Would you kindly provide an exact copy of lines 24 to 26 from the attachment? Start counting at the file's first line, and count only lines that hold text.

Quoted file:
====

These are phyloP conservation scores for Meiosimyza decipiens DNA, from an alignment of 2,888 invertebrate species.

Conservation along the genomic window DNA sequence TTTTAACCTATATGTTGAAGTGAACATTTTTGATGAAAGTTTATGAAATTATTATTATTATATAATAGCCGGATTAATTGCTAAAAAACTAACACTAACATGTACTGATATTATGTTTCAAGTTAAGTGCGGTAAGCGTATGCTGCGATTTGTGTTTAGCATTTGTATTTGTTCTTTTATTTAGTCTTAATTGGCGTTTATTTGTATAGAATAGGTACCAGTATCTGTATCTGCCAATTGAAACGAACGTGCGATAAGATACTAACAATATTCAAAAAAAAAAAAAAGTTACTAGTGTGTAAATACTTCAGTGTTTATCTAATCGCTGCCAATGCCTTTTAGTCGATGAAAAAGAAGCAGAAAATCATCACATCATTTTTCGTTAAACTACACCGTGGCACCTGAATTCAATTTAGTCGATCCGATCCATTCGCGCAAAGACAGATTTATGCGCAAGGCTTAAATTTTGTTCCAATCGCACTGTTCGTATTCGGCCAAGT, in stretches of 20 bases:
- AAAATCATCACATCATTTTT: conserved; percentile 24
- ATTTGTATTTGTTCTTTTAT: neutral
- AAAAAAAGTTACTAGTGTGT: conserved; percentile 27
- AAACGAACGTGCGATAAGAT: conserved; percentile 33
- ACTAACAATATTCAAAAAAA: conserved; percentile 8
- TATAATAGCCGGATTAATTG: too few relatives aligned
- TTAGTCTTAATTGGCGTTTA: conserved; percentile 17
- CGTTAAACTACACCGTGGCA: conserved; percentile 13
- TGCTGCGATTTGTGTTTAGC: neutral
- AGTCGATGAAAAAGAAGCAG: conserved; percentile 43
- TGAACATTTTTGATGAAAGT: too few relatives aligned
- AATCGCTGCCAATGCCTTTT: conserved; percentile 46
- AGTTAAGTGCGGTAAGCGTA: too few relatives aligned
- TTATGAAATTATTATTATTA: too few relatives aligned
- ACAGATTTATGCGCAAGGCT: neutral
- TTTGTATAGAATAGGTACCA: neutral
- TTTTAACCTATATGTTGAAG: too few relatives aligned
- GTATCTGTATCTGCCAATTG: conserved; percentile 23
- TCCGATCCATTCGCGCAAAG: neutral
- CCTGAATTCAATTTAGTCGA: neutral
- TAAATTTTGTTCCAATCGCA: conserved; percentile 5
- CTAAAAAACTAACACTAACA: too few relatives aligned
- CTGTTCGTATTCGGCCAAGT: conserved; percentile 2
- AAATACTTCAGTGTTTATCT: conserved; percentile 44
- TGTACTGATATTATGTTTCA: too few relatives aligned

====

- CTAAAAAACTAACACTAACA: too few relatives aligned
- CTGTTCGTATTCGGCCAAGT: conserved; percentile 2
- AAATACTTCAGTGTTTATCT: conserved; percentile 44